|A classic round necklace c1900|
While we are on our travels (and we go on a fair few trips and excursions) there are a few things which always catch our attention.
As you might see from a quick peruse of our catalogue, there are is a sizable collection of brooches, earrings, accessories and more recently some fine arts and collectables have been introduced. Mostly though we always seem to come back to necklaces and beads. Beads of all descriptions yes – gems like carnelian and malachite, plastic – including the odd bit of Bakelite and a lot of glass – but one of our particular penchants is for Millefiori.
This is a particular style of glass making which creates a plethora of designs and always with vivid, stunning results. The term Millefiori, literally translated, is Italian for million flowers and it is fairly much a prescriptive name. Early examples have been found on Roman sites and even, so I’m told, at Sutton Hoo in Suffolk so there is an obvious tradition at work here.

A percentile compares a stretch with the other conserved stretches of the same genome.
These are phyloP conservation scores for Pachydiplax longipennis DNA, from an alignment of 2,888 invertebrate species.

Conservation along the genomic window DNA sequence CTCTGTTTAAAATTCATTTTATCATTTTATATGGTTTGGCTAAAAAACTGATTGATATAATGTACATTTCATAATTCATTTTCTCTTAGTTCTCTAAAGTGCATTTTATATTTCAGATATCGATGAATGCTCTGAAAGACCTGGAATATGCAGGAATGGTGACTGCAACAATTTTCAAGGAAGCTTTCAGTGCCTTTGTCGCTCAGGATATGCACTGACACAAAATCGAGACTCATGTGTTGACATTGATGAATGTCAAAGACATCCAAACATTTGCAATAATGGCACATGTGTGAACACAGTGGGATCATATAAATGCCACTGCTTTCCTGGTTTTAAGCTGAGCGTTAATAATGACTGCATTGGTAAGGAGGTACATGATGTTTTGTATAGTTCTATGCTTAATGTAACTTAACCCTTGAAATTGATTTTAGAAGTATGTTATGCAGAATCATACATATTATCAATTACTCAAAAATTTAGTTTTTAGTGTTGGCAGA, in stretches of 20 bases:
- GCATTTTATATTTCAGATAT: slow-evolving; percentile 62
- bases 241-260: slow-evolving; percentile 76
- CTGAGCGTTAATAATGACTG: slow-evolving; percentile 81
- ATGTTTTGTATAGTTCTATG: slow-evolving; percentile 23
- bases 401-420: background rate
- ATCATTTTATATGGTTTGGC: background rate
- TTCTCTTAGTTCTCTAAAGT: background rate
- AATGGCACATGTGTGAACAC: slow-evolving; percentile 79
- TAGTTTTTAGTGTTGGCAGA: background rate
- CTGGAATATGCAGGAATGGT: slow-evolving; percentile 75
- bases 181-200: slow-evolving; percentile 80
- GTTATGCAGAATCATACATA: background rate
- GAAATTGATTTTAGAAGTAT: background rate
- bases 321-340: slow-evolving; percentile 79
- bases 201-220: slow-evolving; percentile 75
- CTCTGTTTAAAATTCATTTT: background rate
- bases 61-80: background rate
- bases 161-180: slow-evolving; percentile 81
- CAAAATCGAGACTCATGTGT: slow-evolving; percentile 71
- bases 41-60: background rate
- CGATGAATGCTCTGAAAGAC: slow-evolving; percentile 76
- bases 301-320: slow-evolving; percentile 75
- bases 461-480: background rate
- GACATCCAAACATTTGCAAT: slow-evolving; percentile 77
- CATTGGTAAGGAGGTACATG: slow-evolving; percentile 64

|Single bead with intricate patchwork|
More popularly perhaps this was used to make paperweights, and before the mid 19th century was called mosaic work (it is interesting to note that despite having existed since Roman times, the art was lost for a period).While paperweights can be stunning it is the intricacy and skill involved in bead making which always makes for an exciting find.
|They weren’t always round|
The best known examples are Italian, particularly the Venetian glass-men and Murano although England and the US also had a fair crack at the whip. A good set of antique or vintage Millefiori beads (and be careful of modern reproductions, they’re never quite the same) is a privilege to find. Knowing you hold a true piece of artisan jewellery which has taken years to perfect is a humbling concept.